Pharmacology and Toxicology together form a discipline that examines the interactions of chemical substances with living systems. Pharmacology focuses on the properties of drugs, including their sites of action, processing by the human body, and therapeutic uses. Toxicology studies the adverse effects of chemicals such as environmental agents and synthetic compounds, including drugs and their metabolites, and the means to prevent or treat their effects. Because the study of chemicals requires an intimate knowledge of the biological systems affected, Pharmacology and Toxicology are by necessity an integrative discipline that studies the effects of chemicals at the molecular, cellular, organ, organismal, and population levels.
Faculty members in the Department of Pharmacology, Toxicology & Therapeutics at KUMC have diverse research interests. These research topics are essential for developing new drugs and are fundamental to determining the safety of all chemicals. Thus, our students obtain a broad educational background that prepares them for a career in research and scholarly work in a variety of settings, including academia, the pharmaceutical or biotechnology industries, or governmental agencies. Our department faculty has an excellent record of training students, and our graduates have become scientific leaders in academia, government and industry.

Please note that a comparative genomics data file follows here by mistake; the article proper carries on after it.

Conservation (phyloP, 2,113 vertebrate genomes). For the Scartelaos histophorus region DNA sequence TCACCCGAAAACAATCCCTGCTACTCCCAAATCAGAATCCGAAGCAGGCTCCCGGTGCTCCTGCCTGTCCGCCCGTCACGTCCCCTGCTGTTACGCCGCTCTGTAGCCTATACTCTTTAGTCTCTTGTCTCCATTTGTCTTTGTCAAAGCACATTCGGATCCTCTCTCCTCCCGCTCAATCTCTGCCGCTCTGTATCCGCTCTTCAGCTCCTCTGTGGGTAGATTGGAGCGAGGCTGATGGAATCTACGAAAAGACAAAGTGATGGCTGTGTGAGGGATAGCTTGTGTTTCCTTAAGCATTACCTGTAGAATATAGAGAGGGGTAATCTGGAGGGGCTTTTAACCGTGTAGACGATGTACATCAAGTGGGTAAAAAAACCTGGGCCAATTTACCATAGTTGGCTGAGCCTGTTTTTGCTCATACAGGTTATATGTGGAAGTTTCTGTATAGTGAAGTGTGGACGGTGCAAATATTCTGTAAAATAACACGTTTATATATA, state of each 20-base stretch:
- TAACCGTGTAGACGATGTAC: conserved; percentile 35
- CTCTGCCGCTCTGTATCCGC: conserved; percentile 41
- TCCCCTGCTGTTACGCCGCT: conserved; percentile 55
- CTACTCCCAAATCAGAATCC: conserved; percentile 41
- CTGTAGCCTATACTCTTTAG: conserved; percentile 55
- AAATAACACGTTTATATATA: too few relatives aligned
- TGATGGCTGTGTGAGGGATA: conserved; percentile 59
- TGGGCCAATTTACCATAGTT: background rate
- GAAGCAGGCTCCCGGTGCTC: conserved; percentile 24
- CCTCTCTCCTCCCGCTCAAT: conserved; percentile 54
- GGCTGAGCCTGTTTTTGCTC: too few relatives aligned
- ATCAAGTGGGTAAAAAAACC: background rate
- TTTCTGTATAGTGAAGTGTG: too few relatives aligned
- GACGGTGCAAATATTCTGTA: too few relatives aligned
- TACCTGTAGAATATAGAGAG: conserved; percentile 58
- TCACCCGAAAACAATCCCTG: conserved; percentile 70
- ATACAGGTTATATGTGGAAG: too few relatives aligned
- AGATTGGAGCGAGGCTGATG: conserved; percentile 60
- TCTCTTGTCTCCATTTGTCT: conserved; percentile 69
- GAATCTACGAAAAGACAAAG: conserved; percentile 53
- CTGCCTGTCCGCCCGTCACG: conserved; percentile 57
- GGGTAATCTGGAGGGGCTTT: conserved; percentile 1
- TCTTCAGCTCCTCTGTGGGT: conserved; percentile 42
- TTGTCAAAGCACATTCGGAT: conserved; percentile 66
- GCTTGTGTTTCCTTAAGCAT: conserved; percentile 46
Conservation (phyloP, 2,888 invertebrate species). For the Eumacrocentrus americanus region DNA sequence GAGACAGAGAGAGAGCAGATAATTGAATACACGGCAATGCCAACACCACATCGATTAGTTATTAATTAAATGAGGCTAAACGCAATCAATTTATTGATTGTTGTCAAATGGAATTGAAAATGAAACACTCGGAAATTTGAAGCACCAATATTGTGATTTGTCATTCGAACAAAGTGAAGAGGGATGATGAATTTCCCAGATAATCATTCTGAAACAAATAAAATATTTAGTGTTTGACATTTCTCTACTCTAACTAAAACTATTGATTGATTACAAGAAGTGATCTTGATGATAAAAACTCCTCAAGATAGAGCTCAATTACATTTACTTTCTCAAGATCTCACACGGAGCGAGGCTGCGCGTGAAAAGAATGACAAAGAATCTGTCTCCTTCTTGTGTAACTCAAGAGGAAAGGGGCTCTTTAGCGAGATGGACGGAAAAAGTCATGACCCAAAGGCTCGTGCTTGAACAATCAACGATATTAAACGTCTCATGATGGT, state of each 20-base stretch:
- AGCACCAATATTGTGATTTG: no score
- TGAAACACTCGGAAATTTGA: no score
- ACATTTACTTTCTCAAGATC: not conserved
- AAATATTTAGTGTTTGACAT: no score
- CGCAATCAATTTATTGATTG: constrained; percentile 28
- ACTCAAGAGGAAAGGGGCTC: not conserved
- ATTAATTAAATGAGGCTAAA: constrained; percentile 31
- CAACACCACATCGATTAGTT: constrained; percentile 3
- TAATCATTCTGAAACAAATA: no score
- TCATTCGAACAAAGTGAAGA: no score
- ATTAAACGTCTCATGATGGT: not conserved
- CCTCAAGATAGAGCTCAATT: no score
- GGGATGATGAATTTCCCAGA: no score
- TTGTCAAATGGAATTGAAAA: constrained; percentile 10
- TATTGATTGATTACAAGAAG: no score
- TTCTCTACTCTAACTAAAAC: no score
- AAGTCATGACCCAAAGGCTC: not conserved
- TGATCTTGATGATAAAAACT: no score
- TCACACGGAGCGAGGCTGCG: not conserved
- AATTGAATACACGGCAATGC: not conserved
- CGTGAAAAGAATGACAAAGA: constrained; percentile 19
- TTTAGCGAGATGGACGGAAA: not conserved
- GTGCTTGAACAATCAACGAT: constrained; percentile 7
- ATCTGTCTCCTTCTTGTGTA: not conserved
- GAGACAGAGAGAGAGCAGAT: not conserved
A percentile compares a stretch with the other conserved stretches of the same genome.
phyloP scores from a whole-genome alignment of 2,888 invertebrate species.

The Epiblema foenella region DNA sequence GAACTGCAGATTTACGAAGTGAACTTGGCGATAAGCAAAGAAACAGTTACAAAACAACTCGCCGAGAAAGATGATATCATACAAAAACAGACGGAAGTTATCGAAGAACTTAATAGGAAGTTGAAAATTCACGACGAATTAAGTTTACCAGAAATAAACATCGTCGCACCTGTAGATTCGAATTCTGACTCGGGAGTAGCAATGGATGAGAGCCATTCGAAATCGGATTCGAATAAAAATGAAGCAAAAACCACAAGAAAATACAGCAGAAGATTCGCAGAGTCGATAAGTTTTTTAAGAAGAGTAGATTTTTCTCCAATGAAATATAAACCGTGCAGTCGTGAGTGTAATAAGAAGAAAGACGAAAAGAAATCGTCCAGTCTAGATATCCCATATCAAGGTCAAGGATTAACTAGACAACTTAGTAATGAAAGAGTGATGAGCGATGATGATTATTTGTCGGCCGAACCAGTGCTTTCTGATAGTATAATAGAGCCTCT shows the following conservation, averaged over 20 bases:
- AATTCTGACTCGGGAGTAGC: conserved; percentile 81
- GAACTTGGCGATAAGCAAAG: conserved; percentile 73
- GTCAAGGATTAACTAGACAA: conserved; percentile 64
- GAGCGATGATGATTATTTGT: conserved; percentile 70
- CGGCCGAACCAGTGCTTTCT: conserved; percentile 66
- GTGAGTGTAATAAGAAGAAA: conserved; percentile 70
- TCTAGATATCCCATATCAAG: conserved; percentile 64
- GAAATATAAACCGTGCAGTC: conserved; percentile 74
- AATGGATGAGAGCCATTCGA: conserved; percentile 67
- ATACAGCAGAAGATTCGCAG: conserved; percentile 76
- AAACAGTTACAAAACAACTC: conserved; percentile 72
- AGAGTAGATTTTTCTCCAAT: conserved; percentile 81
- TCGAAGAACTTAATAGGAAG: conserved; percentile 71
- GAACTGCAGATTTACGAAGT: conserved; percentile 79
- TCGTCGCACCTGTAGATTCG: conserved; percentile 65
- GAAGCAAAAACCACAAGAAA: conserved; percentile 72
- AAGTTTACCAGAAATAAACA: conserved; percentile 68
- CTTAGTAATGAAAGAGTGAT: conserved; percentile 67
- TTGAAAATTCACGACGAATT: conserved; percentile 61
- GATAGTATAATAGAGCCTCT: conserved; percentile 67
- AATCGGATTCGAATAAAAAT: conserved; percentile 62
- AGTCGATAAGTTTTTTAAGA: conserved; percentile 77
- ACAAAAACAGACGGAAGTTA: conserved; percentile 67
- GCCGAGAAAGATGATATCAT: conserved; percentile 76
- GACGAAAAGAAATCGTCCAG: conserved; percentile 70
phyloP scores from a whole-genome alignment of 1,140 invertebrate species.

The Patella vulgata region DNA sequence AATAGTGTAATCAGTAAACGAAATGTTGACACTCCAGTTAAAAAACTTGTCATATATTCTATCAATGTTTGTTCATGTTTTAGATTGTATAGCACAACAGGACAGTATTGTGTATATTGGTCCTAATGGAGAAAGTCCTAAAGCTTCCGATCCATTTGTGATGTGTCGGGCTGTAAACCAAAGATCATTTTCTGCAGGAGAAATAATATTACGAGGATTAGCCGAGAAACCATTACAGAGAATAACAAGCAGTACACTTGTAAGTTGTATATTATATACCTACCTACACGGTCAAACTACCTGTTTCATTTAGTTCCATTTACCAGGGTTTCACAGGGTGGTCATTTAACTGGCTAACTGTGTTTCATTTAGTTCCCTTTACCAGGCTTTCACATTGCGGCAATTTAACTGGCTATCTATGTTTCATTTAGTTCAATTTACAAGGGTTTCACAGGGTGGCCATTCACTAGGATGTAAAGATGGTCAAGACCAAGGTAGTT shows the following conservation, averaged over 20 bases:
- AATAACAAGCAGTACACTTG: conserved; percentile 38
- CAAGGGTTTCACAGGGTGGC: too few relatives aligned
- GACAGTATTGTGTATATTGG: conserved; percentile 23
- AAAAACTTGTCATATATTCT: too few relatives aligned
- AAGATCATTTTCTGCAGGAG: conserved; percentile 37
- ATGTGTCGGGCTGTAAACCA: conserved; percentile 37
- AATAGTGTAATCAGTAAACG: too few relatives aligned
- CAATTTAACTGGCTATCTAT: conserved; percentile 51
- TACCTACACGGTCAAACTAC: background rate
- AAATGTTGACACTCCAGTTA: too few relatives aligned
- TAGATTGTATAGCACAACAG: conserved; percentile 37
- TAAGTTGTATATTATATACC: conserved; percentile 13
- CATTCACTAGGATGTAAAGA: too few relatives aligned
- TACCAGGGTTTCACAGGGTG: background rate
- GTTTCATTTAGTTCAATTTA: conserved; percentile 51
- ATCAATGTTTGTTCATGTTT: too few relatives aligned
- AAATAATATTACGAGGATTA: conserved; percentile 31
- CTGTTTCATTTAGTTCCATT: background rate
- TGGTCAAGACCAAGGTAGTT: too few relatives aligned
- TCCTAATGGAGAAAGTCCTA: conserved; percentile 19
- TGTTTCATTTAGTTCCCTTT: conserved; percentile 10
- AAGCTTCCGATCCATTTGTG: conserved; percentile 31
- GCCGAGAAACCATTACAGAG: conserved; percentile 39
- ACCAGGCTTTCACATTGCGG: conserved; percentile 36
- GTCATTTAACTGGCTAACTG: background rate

During the last five years, the Department faculty has undergone major changes with the addition of several tenure-track and research-track faculty, with a major focus in liver pathobiology and toxicology. This was facilitated in part by a Center of Biomedical Research Excellence (COBRE) grant from the National Institutes of Health, and has been accompanied by major new equipment purchases. The Department is been housed in state-of-the-art research space in the Hemenway Life Science Innovation Center. These resources provide an exciting environment that fosters personal and professional development in an atmosphere with ample opportunities for independent scholarship and strong collaborative activities.
Research opportunities are available for graduate students in the laboratories of faculty members throughout the department. Pharmacology faculty members have research interests in molecular and cellular neuropharmacology, neurotrauma, and the role of hormones and diet constituents on brain function. In addition, department faculty members study pharmacokinetics of drugs (absorption, distribution, biotransformation and excretion) and the biology and functional significance of drug transporters such as organic anion transporting polypeptides (OATPs), organic cation transporters (OCTs), and ATP binding cassette transporters. Our faculty members' research interests in Toxicology include the toxicity of environmental chemicals, mechanisms of drug- and chemical-induced hepatotoxicity (necrosis, apoptosis, autophagy, inflammation, fibrosis) and liver regeneration. Furthermore, they study the pathogenesis of hepatocellular carcinoma, alcoholic hepatitis, steatohepatitis and cholestatic liver disease, and the role of nuclear receptors in these disease processes. Likewise, in Therapeutics, faculty members use metabolomics approaches to study herbal medicines' ability to cause drug interactions with prescribed drugs. In addition, studies are being performed to understand which drugs enter the liver by specific transporters, and how genetics determine why the response to drugs can vary between individual patients (pharmacogenomics).